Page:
Weighing everything, President Barack Obama got it about as right as one could when he decided to ban the use of torture, to release the Bush torture memos for public scrutiny and not to prosecute the lawyers and interrogators who implemented the policy. But there is nothing for us to be happy about in any of this.
After all, we're not just talking about "enhanced interrogations." Lawrence Wilkerson, the former chief of staff to Secretary of State Colin Powell, has testified to Congress that more than 100 detainees died in U.S. custody in Iraq and Afghanistan, with as many as 27 of those declared homicides by the military. They were allegedly kicked to death, shot, suffocated or drowned. Look, our people killed detainees, and only a handful of those deaths have resulted in any punishment of U.S. officials.
The president's decision to expose but not prosecute those responsible for this policy is surely unsatisfying; some of this abuse involved sheer brutality that had nothing to do with clear and present dangers. Then why justify the Obama compromise? Two reasons: the first is that because justice taken to its logical end here would likely require bringing George W. Bush, Donald Rumsfeld and other senior officials to trial, which would rip our country apart; and the other is that al-Qaida truly was a unique enemy, and the post-Sept. 11 era a deeply confounding war in a variety of ways.
First, al-Qaida was undeterred by normal means. Al-Qaida's weapon of choice was suicide. Al-Qaida operatives were ready to kill themselves - as they did on Sept. 11, and before that against U.S. targets in Saudi Arabia, Kenya, Tanzania and Yemen - long before we could ever threaten to kill them. We could deter the Russians because they loved their children more than they hated us; they did not want to die. The al-Qaida operatives hated us more than they loved their own children. They glorified martyrdom and left families behind.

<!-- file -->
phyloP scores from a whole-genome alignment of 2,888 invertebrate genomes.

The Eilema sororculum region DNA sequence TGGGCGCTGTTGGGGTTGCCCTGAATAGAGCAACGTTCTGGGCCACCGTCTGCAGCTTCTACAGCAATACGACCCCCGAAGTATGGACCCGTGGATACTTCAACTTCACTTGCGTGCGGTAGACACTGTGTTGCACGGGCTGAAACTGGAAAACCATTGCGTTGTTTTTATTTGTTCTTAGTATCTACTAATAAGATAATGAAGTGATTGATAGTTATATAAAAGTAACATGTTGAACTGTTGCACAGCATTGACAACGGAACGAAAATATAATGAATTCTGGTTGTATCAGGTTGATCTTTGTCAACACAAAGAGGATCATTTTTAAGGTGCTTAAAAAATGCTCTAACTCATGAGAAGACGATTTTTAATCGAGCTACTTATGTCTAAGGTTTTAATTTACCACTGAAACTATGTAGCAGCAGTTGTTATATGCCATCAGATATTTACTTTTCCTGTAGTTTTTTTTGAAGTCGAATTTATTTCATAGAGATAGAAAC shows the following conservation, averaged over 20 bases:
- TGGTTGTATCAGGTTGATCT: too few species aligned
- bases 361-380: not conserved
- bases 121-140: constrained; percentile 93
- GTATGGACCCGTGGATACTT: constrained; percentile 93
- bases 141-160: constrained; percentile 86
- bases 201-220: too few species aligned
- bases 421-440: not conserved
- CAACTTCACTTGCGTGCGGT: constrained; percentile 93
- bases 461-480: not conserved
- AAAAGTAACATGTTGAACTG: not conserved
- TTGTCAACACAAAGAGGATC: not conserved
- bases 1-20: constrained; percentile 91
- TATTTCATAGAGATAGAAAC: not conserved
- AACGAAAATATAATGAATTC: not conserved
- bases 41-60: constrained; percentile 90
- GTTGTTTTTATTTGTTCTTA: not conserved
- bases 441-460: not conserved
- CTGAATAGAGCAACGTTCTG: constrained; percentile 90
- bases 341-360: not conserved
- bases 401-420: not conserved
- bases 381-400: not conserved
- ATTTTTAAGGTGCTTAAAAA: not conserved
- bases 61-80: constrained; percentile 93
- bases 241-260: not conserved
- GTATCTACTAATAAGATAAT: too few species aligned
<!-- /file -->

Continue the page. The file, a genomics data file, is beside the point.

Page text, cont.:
Second, Osama bin Laden and al-Qaida aspired to deliver a devastating blow to America. They "were involved in an extraordinarily sophisticated and professional effort to acquire weapons of mass destruction. In this case, nuclear material," Michael Scheuer, the former CIA bin Laden expert, told "60 Minutes" in 2004. "By the end of 1996, it was clear that this was an organization unlike any other one we had ever seen."
Third, al-Qaida comes out of a stream in radical Islam that believes it has religious sanction for killing absolutely anyone, including fellow Muslims. Al-Qaida in Iraq has blown up Muslims in mosques, shrines and funerals. It respects no redlines or religious constraints. One of its leaders personally severed Daniel Pearl's head with a butcher knife - on film.
Finally, al-Qaida's tactics are designed to be used against, and to undermine, exactly what we are: an open society. By turning human beings into walking missiles and instruments from our daily lives - cars, airplanes, shoes, cell phones, backpacks - into bombs, al-Qaida attacks the very feature that keeps our open society open: trust. If you have to fear that the person next to you on a plane or in a theater might blow up, there can be no open society.
And therefore, the post-Sept. 11 environment remains perilous. One more Sept. 11 would close our open society another notch. One more Sept. 11 and you'll be taking off more than your shoes at the airport. We have the luxury of having this torture debate now because there was no second Sept. 11, and it was not for want of trying. Had there been, a vast majority of Americans would have told the government (and still will): "Do whatever it takes."
So Obama's compromise is the best we can forge right now: We have to enjoin those who confront al-Qaida types every day on the frontlines to act in ways that respect who we are, but also never to forget who they are. They are not white-collar criminals. They do not care whether we torture or not - bin Laden declared war on us when Bill Clinton was president.
I believe the most important reason there has not been another Sept. 11, besides the improved security and intelligence, is that al-Qaida is primarily focused on defeating America in the heart of the Arab-Muslim world - particularly in Iraq. Al-Qaida knows that if it can destroy the U.S. effort (still a long shot) to build a decent, modernizing society in Iraq, it will undermine every U.S. ally in the region.
Conversely, if we, with Iraqis, defeat them by building any kind of decent, pluralistic society in the heart of their world, it will be a devastating blow. Odd as it may seem, the most dangerous moment for us is if al-Qaida is beaten in Iraq. Because that is when al-Qaida's remnants will try to throw a Hail Mary pass - that is, try to set off a bomb in a U.S. city - to obscure its defeat by moderate Arabs and Muslims in the heart of its world.
So, yes, people among us who went over the line may go unpunished, because we still have enemies who respect no lines at all. In such an ugly war, you do your best. That's what Obama did.
Thomas Friedman is a columnist for The New York Times. Reach him c/o The New York Times, Editorial Department, 620 8th. Avenue, New York, 10018.
© 2009 New York Times News Service